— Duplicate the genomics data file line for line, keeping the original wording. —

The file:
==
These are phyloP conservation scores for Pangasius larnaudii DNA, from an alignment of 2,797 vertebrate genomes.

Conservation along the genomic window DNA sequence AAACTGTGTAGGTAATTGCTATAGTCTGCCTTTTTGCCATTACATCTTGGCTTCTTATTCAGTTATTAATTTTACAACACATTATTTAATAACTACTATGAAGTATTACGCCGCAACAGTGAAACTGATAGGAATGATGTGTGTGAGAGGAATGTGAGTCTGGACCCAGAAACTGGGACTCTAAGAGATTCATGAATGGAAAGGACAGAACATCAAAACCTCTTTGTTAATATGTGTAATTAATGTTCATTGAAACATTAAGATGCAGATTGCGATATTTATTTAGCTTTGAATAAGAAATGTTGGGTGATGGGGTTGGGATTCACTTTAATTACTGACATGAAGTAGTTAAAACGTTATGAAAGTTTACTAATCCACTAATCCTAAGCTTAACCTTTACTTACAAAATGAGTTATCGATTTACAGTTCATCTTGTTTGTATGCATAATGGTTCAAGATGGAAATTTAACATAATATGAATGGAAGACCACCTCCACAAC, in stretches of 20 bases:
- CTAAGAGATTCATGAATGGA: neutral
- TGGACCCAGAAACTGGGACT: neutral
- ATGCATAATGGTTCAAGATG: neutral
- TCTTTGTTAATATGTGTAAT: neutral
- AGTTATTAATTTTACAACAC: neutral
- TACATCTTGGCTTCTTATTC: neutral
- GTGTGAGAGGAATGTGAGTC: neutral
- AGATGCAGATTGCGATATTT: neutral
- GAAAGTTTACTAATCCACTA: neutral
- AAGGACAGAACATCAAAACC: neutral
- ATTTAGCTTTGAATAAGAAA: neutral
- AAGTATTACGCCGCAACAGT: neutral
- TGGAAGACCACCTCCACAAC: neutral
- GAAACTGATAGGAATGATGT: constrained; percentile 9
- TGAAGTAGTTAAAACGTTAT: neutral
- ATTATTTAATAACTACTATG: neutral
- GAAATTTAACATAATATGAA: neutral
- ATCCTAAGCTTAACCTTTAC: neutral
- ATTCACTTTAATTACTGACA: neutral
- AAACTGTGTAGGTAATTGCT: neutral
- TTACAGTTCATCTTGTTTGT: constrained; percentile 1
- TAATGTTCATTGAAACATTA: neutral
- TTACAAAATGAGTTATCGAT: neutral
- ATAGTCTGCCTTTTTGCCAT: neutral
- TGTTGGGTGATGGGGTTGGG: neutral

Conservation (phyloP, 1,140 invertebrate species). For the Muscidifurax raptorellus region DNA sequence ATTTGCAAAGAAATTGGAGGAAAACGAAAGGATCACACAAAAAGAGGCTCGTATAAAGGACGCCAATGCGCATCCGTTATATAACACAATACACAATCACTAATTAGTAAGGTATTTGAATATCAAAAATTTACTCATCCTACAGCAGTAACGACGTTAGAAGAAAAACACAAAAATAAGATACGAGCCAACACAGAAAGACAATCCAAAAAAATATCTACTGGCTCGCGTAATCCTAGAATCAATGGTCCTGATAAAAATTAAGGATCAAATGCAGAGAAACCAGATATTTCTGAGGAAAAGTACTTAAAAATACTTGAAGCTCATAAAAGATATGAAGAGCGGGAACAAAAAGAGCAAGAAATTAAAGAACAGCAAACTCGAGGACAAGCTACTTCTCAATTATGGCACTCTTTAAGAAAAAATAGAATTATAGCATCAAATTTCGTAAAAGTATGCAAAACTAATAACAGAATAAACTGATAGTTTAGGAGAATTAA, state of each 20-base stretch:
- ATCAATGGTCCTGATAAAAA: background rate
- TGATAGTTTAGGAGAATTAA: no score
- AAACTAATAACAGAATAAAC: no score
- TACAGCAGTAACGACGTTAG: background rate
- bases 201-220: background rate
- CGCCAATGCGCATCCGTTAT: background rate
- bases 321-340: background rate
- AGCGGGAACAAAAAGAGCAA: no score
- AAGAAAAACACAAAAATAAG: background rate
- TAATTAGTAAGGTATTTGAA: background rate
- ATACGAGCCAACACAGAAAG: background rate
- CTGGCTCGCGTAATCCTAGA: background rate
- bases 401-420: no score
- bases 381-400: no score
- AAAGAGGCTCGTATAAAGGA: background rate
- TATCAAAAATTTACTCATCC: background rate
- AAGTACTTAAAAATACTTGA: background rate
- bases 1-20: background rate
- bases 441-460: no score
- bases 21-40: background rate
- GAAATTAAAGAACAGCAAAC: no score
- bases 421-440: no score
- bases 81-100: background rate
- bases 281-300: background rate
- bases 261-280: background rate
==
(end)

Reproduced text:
These are phyloP conservation scores for Pangasius larnaudii DNA, from an alignment of 2,797 vertebrate genomes.

Conservation along the genomic window DNA sequence AAACTGTGTAGGTAATTGCTATAGTCTGCCTTTTTGCCATTACATCTTGGCTTCTTATTCAGTTATTAATTTTACAACACATTATTTAATAACTACTATGAAGTATTACGCCGCAACAGTGAAACTGATAGGAATGATGTGTGTGAGAGGAATGTGAGTCTGGACCCAGAAACTGGGACTCTAAGAGATTCATGAATGGAAAGGACAGAACATCAAAACCTCTTTGTTAATATGTGTAATTAATGTTCATTGAAACATTAAGATGCAGATTGCGATATTTATTTAGCTTTGAATAAGAAATGTTGGGTGATGGGGTTGGGATTCACTTTAATTACTGACATGAAGTAGTTAAAACGTTATGAAAGTTTACTAATCCACTAATCCTAAGCTTAACCTTTACTTACAAAATGAGTTATCGATTTACAGTTCATCTTGTTTGTATGCATAATGGTTCAAGATGGAAATTTAACATAATATGAATGGAAGACCACCTCCACAAC, in stretches of 20 bases:
- CTAAGAGATTCATGAATGGA: neutral
- TGGACCCAGAAACTGGGACT: neutral
- ATGCATAATGGTTCAAGATG: neutral
- TCTTTGTTAATATGTGTAAT: neutral
- AGTTATTAATTTTACAACAC: neutral
- TACATCTTGGCTTCTTATTC: neutral
- GTGTGAGAGGAATGTGAGTC: neutral
- AGATGCAGATTGCGATATTT: neutral
- GAAAGTTTACTAATCCACTA: neutral
- AAGGACAGAACATCAAAACC: neutral
- ATTTAGCTTTGAATAAGAAA: neutral
- AAGTATTACGCCGCAACAGT: neutral
- TGGAAGACCACCTCCACAAC: neutral
- GAAACTGATAGGAATGATGT: constrained; percentile 9
- TGAAGTAGTTAAAACGTTAT: neutral
- ATTATTTAATAACTACTATG: neutral
- GAAATTTAACATAATATGAA: neutral
- ATCCTAAGCTTAACCTTTAC: neutral
- ATTCACTTTAATTACTGACA: neutral
- AAACTGTGTAGGTAATTGCT: neutral
- TTACAGTTCATCTTGTTTGT: constrained; percentile 1
- TAATGTTCATTGAAACATTA: neutral
- TTACAAAATGAGTTATCGAT: neutral
- ATAGTCTGCCTTTTTGCCAT: neutral
- TGTTGGGTGATGGGGTTGGG: neutral

Conservation (phyloP, 1,140 invertebrate species). For the Muscidifurax raptorellus region DNA sequence ATTTGCAAAGAAATTGGAGGAAAACGAAAGGATCACACAAAAAGAGGCTCGTATAAAGGACGCCAATGCGCATCCGTTATATAACACAATACACAATCACTAATTAGTAAGGTATTTGAATATCAAAAATTTACTCATCCTACAGCAGTAACGACGTTAGAAGAAAAACACAAAAATAAGATACGAGCCAACACAGAAAGACAATCCAAAAAAATATCTACTGGCTCGCGTAATCCTAGAATCAATGGTCCTGATAAAAATTAAGGATCAAATGCAGAGAAACCAGATATTTCTGAGGAAAAGTACTTAAAAATACTTGAAGCTCATAAAAGATATGAAGAGCGGGAACAAAAAGAGCAAGAAATTAAAGAACAGCAAACTCGAGGACAAGCTACTTCTCAATTATGGCACTCTTTAAGAAAAAATAGAATTATAGCATCAAATTTCGTAAAAGTATGCAAAACTAATAACAGAATAAACTGATAGTTTAGGAGAATTAA, state of each 20-base stretch:
- ATCAATGGTCCTGATAAAAA: background rate
- TGATAGTTTAGGAGAATTAA: no score
- AAACTAATAACAGAATAAAC: no score
- TACAGCAGTAACGACGTTAG: background rate
- bases 201-220: background rate
- CGCCAATGCGCATCCGTTAT: background rate
- bases 321-340: background rate
- AGCGGGAACAAAAAGAGCAA: no score
- AAGAAAAACACAAAAATAAG: background rate
- TAATTAGTAAGGTATTTGAA: background rate
- ATACGAGCCAACACAGAAAG: background rate
- CTGGCTCGCGTAATCCTAGA: background rate
- bases 401-420: no score
- bases 381-400: no score
- AAAGAGGCTCGTATAAAGGA: background rate
- TATCAAAAATTTACTCATCC: background rate
- AAGTACTTAAAAATACTTGA: background rate
- bases 1-20: background rate
- bases 441-460: no score
- bases 21-40: background rate
- GAAATTAAAGAACAGCAAAC: no score
- bases 421-440: no score
- bases 81-100: background rate
- bases 281-300: background rate
- bases 261-280: background rate